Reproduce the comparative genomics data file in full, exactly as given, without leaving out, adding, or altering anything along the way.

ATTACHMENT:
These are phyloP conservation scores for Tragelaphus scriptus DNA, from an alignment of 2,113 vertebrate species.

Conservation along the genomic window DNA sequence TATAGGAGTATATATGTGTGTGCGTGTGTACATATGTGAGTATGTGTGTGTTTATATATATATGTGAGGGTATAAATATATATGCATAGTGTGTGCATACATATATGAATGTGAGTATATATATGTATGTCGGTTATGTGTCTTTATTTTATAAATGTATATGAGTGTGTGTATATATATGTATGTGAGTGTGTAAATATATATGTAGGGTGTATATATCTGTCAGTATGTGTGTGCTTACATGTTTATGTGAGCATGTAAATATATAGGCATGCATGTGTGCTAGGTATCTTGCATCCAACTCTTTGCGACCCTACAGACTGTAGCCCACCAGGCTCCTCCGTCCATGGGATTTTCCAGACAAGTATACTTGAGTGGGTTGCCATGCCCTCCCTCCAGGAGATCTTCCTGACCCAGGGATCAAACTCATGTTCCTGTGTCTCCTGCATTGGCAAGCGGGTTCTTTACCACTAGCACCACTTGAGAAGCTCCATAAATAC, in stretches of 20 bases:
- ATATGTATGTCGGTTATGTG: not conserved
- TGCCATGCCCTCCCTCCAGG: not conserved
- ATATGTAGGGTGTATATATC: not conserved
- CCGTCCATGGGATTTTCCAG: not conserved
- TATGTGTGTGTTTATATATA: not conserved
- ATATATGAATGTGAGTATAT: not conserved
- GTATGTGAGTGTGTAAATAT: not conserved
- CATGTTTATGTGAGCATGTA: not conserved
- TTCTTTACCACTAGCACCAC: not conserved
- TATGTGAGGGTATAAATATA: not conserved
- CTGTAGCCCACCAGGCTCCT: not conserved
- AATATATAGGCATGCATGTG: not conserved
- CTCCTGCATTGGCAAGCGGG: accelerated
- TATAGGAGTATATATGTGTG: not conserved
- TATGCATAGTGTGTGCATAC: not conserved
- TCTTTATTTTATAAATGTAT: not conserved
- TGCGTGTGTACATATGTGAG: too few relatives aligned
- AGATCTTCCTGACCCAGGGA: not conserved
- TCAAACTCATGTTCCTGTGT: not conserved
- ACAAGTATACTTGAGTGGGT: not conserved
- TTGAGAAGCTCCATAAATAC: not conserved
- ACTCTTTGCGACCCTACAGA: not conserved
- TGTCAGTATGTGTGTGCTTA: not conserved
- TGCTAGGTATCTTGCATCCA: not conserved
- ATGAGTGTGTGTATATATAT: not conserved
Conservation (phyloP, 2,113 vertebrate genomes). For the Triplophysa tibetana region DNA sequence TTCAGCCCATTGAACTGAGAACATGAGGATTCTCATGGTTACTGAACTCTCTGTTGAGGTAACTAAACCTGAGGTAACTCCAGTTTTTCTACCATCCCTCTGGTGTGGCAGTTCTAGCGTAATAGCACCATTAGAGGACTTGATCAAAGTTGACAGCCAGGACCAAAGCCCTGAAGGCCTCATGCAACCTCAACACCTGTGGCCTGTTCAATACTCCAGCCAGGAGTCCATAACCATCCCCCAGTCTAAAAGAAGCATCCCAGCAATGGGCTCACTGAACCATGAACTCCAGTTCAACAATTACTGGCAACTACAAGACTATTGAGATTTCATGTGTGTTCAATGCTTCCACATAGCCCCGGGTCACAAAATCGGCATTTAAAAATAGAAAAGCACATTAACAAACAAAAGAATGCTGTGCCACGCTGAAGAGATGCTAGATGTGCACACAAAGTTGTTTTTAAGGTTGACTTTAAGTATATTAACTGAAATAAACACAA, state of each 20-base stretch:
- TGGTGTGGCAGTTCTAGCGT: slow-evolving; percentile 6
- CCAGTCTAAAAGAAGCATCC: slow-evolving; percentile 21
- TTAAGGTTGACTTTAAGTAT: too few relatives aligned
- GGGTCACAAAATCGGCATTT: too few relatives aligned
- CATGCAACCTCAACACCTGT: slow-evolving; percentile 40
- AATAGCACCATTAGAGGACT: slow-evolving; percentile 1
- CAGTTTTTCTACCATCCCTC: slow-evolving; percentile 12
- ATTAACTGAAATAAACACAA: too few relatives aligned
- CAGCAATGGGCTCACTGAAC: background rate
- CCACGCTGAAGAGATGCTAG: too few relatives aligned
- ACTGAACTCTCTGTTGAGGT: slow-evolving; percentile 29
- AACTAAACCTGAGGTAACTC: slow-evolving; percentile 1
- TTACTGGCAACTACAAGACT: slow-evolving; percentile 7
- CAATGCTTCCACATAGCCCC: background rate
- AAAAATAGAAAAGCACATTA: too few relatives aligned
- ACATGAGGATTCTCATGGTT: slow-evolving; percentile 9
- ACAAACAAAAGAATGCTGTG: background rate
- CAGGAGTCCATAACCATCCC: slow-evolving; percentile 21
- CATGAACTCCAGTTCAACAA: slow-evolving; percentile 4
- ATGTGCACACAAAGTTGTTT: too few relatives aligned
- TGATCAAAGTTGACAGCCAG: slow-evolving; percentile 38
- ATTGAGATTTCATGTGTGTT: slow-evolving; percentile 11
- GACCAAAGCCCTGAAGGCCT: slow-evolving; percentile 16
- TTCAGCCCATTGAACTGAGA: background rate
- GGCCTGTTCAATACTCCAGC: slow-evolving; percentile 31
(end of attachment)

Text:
These are phyloP conservation scores for Tragelaphus scriptus DNA, from an alignment of 2,113 vertebrate species.

Conservation along the genomic window DNA sequence TATAGGAGTATATATGTGTGTGCGTGTGTACATATGTGAGTATGTGTGTGTTTATATATATATGTGAGGGTATAAATATATATGCATAGTGTGTGCATACATATATGAATGTGAGTATATATATGTATGTCGGTTATGTGTCTTTATTTTATAAATGTATATGAGTGTGTGTATATATATGTATGTGAGTGTGTAAATATATATGTAGGGTGTATATATCTGTCAGTATGTGTGTGCTTACATGTTTATGTGAGCATGTAAATATATAGGCATGCATGTGTGCTAGGTATCTTGCATCCAACTCTTTGCGACCCTACAGACTGTAGCCCACCAGGCTCCTCCGTCCATGGGATTTTCCAGACAAGTATACTTGAGTGGGTTGCCATGCCCTCCCTCCAGGAGATCTTCCTGACCCAGGGATCAAACTCATGTTCCTGTGTCTCCTGCATTGGCAAGCGGGTTCTTTACCACTAGCACCACTTGAGAAGCTCCATAAATAC, in stretches of 20 bases:
- ATATGTATGTCGGTTATGTG: not conserved
- TGCCATGCCCTCCCTCCAGG: not conserved
- ATATGTAGGGTGTATATATC: not conserved
- CCGTCCATGGGATTTTCCAG: not conserved
- TATGTGTGTGTTTATATATA: not conserved
- ATATATGAATGTGAGTATAT: not conserved
- GTATGTGAGTGTGTAAATAT: not conserved
- CATGTTTATGTGAGCATGTA: not conserved
- TTCTTTACCACTAGCACCAC: not conserved
- TATGTGAGGGTATAAATATA: not conserved
- CTGTAGCCCACCAGGCTCCT: not conserved
- AATATATAGGCATGCATGTG: not conserved
- CTCCTGCATTGGCAAGCGGG: accelerated
- TATAGGAGTATATATGTGTG: not conserved
- TATGCATAGTGTGTGCATAC: not conserved
- TCTTTATTTTATAAATGTAT: not conserved
- TGCGTGTGTACATATGTGAG: too few relatives aligned
- AGATCTTCCTGACCCAGGGA: not conserved
- TCAAACTCATGTTCCTGTGT: not conserved
- ACAAGTATACTTGAGTGGGT: not conserved
- TTGAGAAGCTCCATAAATAC: not conserved
- ACTCTTTGCGACCCTACAGA: not conserved
- TGTCAGTATGTGTGTGCTTA: not conserved
- TGCTAGGTATCTTGCATCCA: not conserved
- ATGAGTGTGTGTATATATAT: not conserved
Conservation (phyloP, 2,113 vertebrate genomes). For the Triplophysa tibetana region DNA sequence TTCAGCCCATTGAACTGAGAACATGAGGATTCTCATGGTTACTGAACTCTCTGTTGAGGTAACTAAACCTGAGGTAACTCCAGTTTTTCTACCATCCCTCTGGTGTGGCAGTTCTAGCGTAATAGCACCATTAGAGGACTTGATCAAAGTTGACAGCCAGGACCAAAGCCCTGAAGGCCTCATGCAACCTCAACACCTGTGGCCTGTTCAATACTCCAGCCAGGAGTCCATAACCATCCCCCAGTCTAAAAGAAGCATCCCAGCAATGGGCTCACTGAACCATGAACTCCAGTTCAACAATTACTGGCAACTACAAGACTATTGAGATTTCATGTGTGTTCAATGCTTCCACATAGCCCCGGGTCACAAAATCGGCATTTAAAAATAGAAAAGCACATTAACAAACAAAAGAATGCTGTGCCACGCTGAAGAGATGCTAGATGTGCACACAAAGTTGTTTTTAAGGTTGACTTTAAGTATATTAACTGAAATAAACACAA, state of each 20-base stretch:
- TGGTGTGGCAGTTCTAGCGT: slow-evolving; percentile 6
- CCAGTCTAAAAGAAGCATCC: slow-evolving; percentile 21
- TTAAGGTTGACTTTAAGTAT: too few relatives aligned
- GGGTCACAAAATCGGCATTT: too few relatives aligned
- CATGCAACCTCAACACCTGT: slow-evolving; percentile 40
- AATAGCACCATTAGAGGACT: slow-evolving; percentile 1
- CAGTTTTTCTACCATCCCTC: slow-evolving; percentile 12
- ATTAACTGAAATAAACACAA: too few relatives aligned
- CAGCAATGGGCTCACTGAAC: background rate
- CCACGCTGAAGAGATGCTAG: too few relatives aligned
- ACTGAACTCTCTGTTGAGGT: slow-evolving; percentile 29
- AACTAAACCTGAGGTAACTC: slow-evolving; percentile 1
- TTACTGGCAACTACAAGACT: slow-evolving; percentile 7
- CAATGCTTCCACATAGCCCC: background rate
- AAAAATAGAAAAGCACATTA: too few relatives aligned
- ACATGAGGATTCTCATGGTT: slow-evolving; percentile 9
- ACAAACAAAAGAATGCTGTG: background rate
- CAGGAGTCCATAACCATCCC: slow-evolving; percentile 21
- CATGAACTCCAGTTCAACAA: slow-evolving; percentile 4
- ATGTGCACACAAAGTTGTTT: too few relatives aligned
- TGATCAAAGTTGACAGCCAG: slow-evolving; percentile 38
- ATTGAGATTTCATGTGTGTT: slow-evolving; percentile 11
- GACCAAAGCCCTGAAGGCCT: slow-evolving; percentile 16
- TTCAGCCCATTGAACTGAGA: background rate
- GGCCTGTTCAATACTCCAGC: slow-evolving; percentile 31